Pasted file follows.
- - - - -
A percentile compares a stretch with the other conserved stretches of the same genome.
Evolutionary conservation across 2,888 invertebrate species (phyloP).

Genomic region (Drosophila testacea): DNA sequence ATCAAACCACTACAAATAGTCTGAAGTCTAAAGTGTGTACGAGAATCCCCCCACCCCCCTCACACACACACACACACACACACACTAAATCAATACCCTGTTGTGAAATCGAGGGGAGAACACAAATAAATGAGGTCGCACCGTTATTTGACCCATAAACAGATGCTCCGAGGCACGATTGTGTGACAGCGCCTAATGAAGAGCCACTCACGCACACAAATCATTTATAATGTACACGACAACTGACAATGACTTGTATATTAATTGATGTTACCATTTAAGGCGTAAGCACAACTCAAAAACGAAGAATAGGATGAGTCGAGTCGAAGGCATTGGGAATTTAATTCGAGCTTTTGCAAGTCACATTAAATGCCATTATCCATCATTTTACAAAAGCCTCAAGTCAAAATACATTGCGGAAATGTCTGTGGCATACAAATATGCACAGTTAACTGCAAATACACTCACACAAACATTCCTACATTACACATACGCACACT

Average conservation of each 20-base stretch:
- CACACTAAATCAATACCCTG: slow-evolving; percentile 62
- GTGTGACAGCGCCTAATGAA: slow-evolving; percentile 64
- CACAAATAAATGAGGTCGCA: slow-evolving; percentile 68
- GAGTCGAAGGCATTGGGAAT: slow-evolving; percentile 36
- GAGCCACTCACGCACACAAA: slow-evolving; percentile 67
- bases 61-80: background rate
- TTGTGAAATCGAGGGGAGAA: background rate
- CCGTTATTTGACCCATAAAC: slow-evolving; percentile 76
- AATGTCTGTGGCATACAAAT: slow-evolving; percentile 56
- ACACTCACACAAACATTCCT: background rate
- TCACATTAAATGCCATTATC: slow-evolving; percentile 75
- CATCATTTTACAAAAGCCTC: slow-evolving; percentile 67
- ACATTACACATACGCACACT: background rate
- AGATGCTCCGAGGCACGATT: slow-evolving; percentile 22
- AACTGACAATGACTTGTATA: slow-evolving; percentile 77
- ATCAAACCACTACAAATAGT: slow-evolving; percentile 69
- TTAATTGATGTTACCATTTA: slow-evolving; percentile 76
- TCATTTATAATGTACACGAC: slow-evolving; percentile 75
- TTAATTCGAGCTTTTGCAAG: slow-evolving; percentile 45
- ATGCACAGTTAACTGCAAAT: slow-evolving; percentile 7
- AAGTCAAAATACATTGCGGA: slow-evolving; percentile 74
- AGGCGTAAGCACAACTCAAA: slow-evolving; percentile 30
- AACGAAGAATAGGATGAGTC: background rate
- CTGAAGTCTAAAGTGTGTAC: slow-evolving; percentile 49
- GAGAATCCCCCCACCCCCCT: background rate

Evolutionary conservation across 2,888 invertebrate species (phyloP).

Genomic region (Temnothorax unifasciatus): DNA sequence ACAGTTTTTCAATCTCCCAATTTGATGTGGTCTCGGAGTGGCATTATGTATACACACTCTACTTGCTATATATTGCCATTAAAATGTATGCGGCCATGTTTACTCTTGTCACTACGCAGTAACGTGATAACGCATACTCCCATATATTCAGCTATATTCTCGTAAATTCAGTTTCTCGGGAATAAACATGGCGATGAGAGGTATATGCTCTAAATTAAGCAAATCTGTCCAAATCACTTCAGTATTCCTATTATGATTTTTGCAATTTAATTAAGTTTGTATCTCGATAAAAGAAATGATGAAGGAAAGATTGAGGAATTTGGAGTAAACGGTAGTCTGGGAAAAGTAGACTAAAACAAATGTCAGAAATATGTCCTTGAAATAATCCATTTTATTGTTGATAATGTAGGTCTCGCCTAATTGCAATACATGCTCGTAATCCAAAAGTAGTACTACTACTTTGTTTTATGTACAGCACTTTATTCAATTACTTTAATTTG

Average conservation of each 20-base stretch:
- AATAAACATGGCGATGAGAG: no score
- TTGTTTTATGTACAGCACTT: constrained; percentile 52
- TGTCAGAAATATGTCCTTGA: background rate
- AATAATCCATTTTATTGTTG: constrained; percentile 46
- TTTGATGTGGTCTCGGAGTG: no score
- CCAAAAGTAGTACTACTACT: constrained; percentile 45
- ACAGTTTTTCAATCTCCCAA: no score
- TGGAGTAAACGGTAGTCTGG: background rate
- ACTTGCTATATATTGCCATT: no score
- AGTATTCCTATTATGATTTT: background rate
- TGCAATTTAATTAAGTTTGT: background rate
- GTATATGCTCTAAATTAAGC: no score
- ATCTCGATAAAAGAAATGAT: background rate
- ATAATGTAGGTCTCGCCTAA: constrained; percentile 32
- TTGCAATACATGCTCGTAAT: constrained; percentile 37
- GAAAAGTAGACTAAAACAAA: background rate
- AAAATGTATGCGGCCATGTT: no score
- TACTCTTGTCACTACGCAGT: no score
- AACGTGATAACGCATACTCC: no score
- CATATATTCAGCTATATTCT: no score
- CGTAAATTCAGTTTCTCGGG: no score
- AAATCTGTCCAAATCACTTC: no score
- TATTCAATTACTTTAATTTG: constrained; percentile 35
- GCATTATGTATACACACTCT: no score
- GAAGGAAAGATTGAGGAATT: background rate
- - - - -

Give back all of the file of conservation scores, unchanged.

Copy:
A percentile compares a stretch with the other conserved stretches of the same genome.
Evolutionary conservation across 2,888 invertebrate species (phyloP).

Genomic region (Drosophila testacea): DNA sequence ATCAAACCACTACAAATAGTCTGAAGTCTAAAGTGTGTACGAGAATCCCCCCACCCCCCTCACACACACACACACACACACACACTAAATCAATACCCTGTTGTGAAATCGAGGGGAGAACACAAATAAATGAGGTCGCACCGTTATTTGACCCATAAACAGATGCTCCGAGGCACGATTGTGTGACAGCGCCTAATGAAGAGCCACTCACGCACACAAATCATTTATAATGTACACGACAACTGACAATGACTTGTATATTAATTGATGTTACCATTTAAGGCGTAAGCACAACTCAAAAACGAAGAATAGGATGAGTCGAGTCGAAGGCATTGGGAATTTAATTCGAGCTTTTGCAAGTCACATTAAATGCCATTATCCATCATTTTACAAAAGCCTCAAGTCAAAATACATTGCGGAAATGTCTGTGGCATACAAATATGCACAGTTAACTGCAAATACACTCACACAAACATTCCTACATTACACATACGCACACT

Average conservation of each 20-base stretch:
- CACACTAAATCAATACCCTG: slow-evolving; percentile 62
- GTGTGACAGCGCCTAATGAA: slow-evolving; percentile 64
- CACAAATAAATGAGGTCGCA: slow-evolving; percentile 68
- GAGTCGAAGGCATTGGGAAT: slow-evolving; percentile 36
- GAGCCACTCACGCACACAAA: slow-evolving; percentile 67
- bases 61-80: background rate
- TTGTGAAATCGAGGGGAGAA: background rate
- CCGTTATTTGACCCATAAAC: slow-evolving; percentile 76
- AATGTCTGTGGCATACAAAT: slow-evolving; percentile 56
- ACACTCACACAAACATTCCT: background rate
- TCACATTAAATGCCATTATC: slow-evolving; percentile 75
- CATCATTTTACAAAAGCCTC: slow-evolving; percentile 67
- ACATTACACATACGCACACT: background rate
- AGATGCTCCGAGGCACGATT: slow-evolving; percentile 22
- AACTGACAATGACTTGTATA: slow-evolving; percentile 77
- ATCAAACCACTACAAATAGT: slow-evolving; percentile 69
- TTAATTGATGTTACCATTTA: slow-evolving; percentile 76
- TCATTTATAATGTACACGAC: slow-evolving; percentile 75
- TTAATTCGAGCTTTTGCAAG: slow-evolving; percentile 45
- ATGCACAGTTAACTGCAAAT: slow-evolving; percentile 7
- AAGTCAAAATACATTGCGGA: slow-evolving; percentile 74
- AGGCGTAAGCACAACTCAAA: slow-evolving; percentile 30
- AACGAAGAATAGGATGAGTC: background rate
- CTGAAGTCTAAAGTGTGTAC: slow-evolving; percentile 49
- GAGAATCCCCCCACCCCCCT: background rate

Evolutionary conservation across 2,888 invertebrate species (phyloP).

Genomic region (Temnothorax unifasciatus): DNA sequence ACAGTTTTTCAATCTCCCAATTTGATGTGGTCTCGGAGTGGCATTATGTATACACACTCTACTTGCTATATATTGCCATTAAAATGTATGCGGCCATGTTTACTCTTGTCACTACGCAGTAACGTGATAACGCATACTCCCATATATTCAGCTATATTCTCGTAAATTCAGTTTCTCGGGAATAAACATGGCGATGAGAGGTATATGCTCTAAATTAAGCAAATCTGTCCAAATCACTTCAGTATTCCTATTATGATTTTTGCAATTTAATTAAGTTTGTATCTCGATAAAAGAAATGATGAAGGAAAGATTGAGGAATTTGGAGTAAACGGTAGTCTGGGAAAAGTAGACTAAAACAAATGTCAGAAATATGTCCTTGAAATAATCCATTTTATTGTTGATAATGTAGGTCTCGCCTAATTGCAATACATGCTCGTAATCCAAAAGTAGTACTACTACTTTGTTTTATGTACAGCACTTTATTCAATTACTTTAATTTG

Average conservation of each 20-base stretch:
- AATAAACATGGCGATGAGAG: no score
- TTGTTTTATGTACAGCACTT: constrained; percentile 52
- TGTCAGAAATATGTCCTTGA: background rate
- AATAATCCATTTTATTGTTG: constrained; percentile 46
- TTTGATGTGGTCTCGGAGTG: no score
- CCAAAAGTAGTACTACTACT: constrained; percentile 45
- ACAGTTTTTCAATCTCCCAA: no score
- TGGAGTAAACGGTAGTCTGG: background rate
- ACTTGCTATATATTGCCATT: no score
- AGTATTCCTATTATGATTTT: background rate
- TGCAATTTAATTAAGTTTGT: background rate
- GTATATGCTCTAAATTAAGC: no score
- ATCTCGATAAAAGAAATGAT: background rate
- ATAATGTAGGTCTCGCCTAA: constrained; percentile 32
- TTGCAATACATGCTCGTAAT: constrained; percentile 37
- GAAAAGTAGACTAAAACAAA: background rate
- AAAATGTATGCGGCCATGTT: no score
- TACTCTTGTCACTACGCAGT: no score
- AACGTGATAACGCATACTCC: no score
- CATATATTCAGCTATATTCT: no score
- CGTAAATTCAGTTTCTCGGG: no score
- AAATCTGTCCAAATCACTTC: no score
- TATTCAATTACTTTAATTTG: constrained; percentile 35
- GCATTATGTATACACACTCT: no score
- GAAGGAAAGATTGAGGAATT: background rate